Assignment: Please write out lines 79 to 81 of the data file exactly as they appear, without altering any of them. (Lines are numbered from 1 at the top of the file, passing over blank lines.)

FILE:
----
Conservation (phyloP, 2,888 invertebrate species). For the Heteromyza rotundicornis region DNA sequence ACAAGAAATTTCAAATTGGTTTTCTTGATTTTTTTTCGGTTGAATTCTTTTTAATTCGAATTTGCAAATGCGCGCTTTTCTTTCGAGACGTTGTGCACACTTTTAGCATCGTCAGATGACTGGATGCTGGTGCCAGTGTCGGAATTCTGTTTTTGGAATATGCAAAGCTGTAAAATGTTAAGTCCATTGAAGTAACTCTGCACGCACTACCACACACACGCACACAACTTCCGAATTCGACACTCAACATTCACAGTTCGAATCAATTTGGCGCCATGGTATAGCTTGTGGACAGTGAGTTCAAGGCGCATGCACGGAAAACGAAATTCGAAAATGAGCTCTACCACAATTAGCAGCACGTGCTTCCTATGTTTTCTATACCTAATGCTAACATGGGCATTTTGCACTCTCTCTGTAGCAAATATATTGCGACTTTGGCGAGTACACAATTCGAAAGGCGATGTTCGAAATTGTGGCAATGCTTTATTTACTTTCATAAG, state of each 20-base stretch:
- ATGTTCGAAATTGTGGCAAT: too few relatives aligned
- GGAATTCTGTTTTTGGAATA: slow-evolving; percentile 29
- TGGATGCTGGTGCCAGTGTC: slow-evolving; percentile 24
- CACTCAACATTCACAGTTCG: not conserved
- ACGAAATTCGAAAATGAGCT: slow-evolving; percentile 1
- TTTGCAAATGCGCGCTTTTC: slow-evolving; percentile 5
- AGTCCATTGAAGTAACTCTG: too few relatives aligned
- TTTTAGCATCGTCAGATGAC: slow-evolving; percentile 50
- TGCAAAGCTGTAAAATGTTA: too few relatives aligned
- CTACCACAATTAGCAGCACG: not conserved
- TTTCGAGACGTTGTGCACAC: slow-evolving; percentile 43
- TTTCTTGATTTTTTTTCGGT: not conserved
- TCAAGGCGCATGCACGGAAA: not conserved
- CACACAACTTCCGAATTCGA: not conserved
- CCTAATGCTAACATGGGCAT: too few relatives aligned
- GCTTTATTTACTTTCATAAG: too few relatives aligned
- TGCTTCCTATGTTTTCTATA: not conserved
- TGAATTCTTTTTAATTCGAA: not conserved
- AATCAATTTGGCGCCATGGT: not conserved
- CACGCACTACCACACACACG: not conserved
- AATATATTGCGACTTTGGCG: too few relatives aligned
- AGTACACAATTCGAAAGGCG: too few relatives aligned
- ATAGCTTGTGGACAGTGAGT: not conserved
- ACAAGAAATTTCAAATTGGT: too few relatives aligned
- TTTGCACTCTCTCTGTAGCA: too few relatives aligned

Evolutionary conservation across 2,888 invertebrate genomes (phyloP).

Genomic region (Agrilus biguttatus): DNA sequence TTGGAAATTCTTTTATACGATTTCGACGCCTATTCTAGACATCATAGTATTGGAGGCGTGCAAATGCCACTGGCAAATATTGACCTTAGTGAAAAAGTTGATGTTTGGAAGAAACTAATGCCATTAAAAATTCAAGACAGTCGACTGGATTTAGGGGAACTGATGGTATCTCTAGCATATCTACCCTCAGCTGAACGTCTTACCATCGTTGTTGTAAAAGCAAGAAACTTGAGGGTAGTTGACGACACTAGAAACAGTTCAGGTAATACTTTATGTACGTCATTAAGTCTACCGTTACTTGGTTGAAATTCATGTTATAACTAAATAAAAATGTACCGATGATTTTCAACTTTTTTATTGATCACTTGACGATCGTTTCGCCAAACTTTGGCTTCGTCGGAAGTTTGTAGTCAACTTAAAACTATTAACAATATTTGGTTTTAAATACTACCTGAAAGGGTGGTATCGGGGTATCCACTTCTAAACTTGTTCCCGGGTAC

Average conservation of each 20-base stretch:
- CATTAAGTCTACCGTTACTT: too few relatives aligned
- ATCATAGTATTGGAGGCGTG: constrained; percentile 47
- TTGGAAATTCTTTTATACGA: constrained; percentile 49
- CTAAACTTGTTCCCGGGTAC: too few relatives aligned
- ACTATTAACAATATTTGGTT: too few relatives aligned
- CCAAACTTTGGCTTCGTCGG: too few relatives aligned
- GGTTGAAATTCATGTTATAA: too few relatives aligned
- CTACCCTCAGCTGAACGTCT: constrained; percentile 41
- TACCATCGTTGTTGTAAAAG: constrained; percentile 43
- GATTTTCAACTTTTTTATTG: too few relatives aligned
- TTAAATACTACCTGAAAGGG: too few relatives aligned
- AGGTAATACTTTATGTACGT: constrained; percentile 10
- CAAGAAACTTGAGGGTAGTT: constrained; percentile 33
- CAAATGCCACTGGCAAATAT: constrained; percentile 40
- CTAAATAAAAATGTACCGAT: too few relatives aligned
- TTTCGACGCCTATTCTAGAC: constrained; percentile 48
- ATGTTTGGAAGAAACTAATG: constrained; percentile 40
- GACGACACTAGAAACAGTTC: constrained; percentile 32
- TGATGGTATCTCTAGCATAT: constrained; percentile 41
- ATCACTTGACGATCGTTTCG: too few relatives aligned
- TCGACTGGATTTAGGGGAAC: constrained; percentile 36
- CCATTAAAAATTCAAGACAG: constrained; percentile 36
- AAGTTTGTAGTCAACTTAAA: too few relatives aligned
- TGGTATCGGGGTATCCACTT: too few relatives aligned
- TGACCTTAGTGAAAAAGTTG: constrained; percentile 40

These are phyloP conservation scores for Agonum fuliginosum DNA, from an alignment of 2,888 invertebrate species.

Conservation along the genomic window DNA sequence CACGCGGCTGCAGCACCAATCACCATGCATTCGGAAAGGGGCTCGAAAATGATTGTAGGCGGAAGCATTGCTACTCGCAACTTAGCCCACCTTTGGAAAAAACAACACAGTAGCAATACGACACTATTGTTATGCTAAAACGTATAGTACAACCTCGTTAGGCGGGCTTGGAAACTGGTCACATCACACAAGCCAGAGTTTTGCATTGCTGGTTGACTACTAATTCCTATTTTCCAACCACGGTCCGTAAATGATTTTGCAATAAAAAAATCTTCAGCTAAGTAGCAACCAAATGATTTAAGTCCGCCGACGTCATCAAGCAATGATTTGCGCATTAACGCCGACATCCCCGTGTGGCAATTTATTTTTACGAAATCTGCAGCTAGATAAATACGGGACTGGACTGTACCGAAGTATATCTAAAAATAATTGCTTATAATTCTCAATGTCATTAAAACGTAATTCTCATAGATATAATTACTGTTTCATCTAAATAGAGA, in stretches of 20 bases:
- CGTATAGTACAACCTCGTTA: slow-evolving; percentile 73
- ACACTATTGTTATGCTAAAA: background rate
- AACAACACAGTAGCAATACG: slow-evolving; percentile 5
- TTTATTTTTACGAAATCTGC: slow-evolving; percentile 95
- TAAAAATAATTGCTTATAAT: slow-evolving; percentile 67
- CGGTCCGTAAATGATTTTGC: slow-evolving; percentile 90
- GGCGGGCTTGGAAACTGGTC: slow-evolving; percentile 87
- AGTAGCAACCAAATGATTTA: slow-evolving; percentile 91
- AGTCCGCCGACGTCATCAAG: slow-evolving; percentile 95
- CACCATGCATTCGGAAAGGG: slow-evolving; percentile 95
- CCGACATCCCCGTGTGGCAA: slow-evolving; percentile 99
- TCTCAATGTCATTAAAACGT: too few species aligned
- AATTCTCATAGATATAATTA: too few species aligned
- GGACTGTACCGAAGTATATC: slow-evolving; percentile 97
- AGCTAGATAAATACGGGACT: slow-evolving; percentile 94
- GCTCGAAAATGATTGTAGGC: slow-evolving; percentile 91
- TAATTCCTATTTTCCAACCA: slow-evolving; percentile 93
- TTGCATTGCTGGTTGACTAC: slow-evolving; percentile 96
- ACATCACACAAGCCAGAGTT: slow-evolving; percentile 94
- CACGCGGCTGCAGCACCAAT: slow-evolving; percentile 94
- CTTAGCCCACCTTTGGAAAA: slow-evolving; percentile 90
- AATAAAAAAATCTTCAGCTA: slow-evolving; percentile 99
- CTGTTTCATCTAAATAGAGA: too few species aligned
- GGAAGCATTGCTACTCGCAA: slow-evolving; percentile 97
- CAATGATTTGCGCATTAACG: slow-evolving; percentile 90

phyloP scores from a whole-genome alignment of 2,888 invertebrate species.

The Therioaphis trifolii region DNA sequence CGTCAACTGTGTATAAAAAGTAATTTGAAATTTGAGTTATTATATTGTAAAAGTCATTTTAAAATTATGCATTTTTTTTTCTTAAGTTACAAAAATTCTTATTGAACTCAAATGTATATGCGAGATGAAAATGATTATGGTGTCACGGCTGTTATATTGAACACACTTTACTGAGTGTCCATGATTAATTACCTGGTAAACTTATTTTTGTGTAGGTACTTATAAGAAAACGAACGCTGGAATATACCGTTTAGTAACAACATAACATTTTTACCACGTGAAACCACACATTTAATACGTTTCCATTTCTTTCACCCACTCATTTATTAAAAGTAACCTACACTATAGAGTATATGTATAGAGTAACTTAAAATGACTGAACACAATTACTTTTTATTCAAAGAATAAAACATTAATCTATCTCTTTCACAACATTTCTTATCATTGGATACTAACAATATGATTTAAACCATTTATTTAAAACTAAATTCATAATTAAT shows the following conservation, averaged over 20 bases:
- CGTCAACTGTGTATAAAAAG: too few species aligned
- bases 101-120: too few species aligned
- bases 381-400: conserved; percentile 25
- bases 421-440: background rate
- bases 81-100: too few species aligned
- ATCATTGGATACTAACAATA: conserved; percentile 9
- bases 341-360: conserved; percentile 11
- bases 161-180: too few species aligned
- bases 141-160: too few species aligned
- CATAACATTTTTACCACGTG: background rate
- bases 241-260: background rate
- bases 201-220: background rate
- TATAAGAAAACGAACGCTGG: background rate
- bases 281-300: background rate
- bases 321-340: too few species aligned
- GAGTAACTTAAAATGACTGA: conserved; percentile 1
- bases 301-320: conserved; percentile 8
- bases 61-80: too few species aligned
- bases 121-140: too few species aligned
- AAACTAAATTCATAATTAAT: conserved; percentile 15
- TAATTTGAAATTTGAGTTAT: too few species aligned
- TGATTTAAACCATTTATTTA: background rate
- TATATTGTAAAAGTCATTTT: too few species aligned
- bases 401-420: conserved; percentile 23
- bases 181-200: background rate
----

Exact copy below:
- CTGTTTCATCTAAATAGAGA: too few species aligned
- GGAAGCATTGCTACTCGCAA: slow-evolving; percentile 97
- CAATGATTTGCGCATTAACG: slow-evolving; percentile 90